There’s no telling if the cohesive threads in “Mommy’s Little Monster” will hold together and begin to unravel at just the right time, but at least the episode shows signs of what Gotham can be. This is an episode with a bevy of solid Bullock one-liners, a determined and menacing Penguin, and a clear narrative complete with fun twists and contemplation of forthcoming consequences—we’ll just ignore the horrible (pre?) teen love triangle for now. It’s not perfect, but it’s Gotham with a purpose, and that’s more than can be said for most of this season so far.
- Never Mind The Bullocks: “Questions like that are above my paygrade and below my sense of wonder.”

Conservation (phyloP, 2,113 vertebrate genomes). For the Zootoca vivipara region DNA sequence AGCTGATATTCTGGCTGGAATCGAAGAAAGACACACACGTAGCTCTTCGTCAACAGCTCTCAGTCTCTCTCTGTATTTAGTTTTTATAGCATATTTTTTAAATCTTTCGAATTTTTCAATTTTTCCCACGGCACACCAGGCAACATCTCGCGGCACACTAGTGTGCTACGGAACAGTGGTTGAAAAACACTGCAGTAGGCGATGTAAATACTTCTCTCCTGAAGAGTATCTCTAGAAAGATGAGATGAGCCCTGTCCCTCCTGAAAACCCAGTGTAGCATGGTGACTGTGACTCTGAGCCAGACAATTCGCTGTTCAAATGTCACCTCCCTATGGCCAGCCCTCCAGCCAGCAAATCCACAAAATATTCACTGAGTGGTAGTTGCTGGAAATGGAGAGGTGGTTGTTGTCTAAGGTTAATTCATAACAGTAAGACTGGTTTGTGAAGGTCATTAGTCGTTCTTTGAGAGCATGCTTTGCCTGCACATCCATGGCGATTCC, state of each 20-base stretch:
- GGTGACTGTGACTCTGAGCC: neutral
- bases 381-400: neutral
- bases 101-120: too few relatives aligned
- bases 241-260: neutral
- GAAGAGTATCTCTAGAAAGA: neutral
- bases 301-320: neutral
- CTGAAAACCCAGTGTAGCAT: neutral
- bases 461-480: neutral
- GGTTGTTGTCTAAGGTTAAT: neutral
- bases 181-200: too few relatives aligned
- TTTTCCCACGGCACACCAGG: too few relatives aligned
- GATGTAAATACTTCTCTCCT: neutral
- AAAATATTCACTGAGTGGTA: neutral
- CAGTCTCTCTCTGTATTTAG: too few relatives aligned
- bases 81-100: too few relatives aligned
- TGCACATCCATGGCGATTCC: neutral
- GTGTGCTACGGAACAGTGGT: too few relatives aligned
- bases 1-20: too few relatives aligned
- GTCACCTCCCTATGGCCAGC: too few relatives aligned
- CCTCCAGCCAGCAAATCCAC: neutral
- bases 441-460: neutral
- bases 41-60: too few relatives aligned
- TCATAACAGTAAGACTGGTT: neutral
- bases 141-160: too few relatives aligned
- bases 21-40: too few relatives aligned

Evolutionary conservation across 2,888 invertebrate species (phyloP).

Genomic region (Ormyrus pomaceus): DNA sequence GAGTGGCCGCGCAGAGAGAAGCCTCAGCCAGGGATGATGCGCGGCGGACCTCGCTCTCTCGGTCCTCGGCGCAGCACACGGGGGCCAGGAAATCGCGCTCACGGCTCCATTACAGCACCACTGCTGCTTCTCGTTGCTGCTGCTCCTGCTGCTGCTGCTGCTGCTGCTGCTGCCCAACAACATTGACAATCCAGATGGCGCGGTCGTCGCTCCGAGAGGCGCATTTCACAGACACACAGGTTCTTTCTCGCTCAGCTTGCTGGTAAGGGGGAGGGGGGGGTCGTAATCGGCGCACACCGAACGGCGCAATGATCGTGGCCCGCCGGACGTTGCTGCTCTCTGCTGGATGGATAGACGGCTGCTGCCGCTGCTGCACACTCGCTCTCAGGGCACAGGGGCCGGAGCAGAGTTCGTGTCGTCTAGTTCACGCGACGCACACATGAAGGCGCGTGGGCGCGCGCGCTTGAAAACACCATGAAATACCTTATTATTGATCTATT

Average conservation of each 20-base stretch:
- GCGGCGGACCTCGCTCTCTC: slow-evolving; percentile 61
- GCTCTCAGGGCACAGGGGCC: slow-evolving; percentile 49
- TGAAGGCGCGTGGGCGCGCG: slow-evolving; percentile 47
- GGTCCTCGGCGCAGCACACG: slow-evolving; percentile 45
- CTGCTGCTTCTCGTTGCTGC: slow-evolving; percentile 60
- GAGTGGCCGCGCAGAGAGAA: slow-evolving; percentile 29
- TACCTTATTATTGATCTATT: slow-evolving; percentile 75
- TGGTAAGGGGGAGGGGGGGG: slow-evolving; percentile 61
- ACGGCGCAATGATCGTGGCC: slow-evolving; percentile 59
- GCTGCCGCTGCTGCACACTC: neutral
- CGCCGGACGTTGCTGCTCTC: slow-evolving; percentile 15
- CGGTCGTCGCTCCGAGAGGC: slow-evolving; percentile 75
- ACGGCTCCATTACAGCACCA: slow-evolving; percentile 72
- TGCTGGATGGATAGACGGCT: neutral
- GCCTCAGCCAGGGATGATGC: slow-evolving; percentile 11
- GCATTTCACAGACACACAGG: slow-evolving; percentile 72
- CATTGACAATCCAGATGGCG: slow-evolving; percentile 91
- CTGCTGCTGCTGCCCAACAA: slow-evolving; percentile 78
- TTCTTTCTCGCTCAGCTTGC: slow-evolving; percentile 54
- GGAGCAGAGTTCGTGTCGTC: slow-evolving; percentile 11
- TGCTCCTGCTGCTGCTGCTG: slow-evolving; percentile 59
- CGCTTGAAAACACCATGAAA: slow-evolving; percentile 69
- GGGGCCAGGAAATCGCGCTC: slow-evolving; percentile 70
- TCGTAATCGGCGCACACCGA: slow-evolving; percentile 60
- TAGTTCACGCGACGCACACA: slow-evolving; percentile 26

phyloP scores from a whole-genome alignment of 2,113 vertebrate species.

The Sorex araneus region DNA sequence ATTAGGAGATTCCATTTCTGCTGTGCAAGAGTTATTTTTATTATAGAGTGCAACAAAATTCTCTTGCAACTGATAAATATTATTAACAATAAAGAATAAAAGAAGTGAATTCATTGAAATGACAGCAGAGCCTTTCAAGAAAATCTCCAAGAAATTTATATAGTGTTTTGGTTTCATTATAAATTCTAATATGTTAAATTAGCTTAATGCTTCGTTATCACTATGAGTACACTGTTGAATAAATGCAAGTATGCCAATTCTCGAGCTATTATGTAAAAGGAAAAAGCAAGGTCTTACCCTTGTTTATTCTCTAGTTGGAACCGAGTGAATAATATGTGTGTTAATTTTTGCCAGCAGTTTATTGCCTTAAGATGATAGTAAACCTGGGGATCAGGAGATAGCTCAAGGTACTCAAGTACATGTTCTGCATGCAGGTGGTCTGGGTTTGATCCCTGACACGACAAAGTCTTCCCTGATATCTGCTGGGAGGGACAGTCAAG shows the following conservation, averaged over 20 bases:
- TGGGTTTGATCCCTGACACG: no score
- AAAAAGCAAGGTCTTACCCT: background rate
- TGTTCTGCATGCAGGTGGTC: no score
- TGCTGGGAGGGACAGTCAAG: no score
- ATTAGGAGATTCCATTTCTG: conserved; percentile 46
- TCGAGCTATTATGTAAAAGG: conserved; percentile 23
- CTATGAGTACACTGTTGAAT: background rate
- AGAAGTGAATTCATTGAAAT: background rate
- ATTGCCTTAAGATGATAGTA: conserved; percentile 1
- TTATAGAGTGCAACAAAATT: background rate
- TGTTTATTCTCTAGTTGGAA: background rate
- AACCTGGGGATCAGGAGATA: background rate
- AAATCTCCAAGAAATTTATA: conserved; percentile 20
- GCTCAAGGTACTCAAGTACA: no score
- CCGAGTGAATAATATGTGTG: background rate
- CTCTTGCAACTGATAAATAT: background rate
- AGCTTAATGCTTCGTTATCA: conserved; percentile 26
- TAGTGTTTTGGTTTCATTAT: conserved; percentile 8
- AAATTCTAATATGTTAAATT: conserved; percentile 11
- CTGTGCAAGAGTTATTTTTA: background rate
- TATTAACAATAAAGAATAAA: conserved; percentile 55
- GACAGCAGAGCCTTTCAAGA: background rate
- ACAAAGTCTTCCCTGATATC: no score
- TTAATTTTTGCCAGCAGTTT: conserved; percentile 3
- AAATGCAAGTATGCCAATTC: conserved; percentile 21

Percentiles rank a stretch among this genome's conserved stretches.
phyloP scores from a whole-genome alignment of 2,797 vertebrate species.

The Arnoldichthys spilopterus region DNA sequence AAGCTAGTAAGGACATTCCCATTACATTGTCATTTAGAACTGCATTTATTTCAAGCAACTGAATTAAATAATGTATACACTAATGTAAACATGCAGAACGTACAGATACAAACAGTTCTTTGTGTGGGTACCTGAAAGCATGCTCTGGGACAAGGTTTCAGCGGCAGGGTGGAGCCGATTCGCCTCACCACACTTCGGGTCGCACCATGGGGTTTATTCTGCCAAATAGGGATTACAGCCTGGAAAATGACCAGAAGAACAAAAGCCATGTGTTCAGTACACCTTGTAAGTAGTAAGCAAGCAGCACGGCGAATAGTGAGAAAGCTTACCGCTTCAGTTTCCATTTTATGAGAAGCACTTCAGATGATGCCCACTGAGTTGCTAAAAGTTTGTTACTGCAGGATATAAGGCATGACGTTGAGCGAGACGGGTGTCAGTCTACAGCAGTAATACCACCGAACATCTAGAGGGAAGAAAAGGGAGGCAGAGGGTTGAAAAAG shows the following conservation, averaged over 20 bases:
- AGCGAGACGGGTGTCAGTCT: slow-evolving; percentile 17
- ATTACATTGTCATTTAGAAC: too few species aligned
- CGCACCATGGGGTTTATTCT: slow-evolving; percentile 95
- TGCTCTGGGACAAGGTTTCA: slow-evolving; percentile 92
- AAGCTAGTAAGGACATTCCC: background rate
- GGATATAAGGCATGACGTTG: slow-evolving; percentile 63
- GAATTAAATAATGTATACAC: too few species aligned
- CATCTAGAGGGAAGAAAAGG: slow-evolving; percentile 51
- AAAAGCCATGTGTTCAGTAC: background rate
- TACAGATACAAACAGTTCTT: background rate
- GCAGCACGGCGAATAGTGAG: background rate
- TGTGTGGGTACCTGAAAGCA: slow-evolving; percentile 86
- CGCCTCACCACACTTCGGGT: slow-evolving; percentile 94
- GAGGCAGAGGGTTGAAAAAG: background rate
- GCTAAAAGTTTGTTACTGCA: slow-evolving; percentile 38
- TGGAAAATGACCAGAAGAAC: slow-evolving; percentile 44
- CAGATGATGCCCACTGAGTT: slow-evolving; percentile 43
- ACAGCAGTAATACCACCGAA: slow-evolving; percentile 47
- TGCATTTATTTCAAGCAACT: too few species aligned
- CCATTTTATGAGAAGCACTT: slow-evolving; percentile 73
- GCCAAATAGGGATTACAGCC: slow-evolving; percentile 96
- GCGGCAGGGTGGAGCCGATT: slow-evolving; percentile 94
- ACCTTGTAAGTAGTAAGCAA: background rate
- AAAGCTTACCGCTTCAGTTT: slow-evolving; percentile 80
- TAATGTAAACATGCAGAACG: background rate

- “You probably have half a mind to turn yourself in. Luckily, I have the other half.”
- Some solid action scenes tonight, including the climax at the Mayor’s party and Zsasz going after Butch.
- Imagine what would have happened if Gordon’s police force didn’t explicitly state, step by step over the walkie-talkies, what their plan to get Galavan out was!?!?
- Can we get back to a Penguin and Gordon alliance now? Their strange and reluctant partnership has always had great storytelling potential.
- So, um, is Barbara still a character?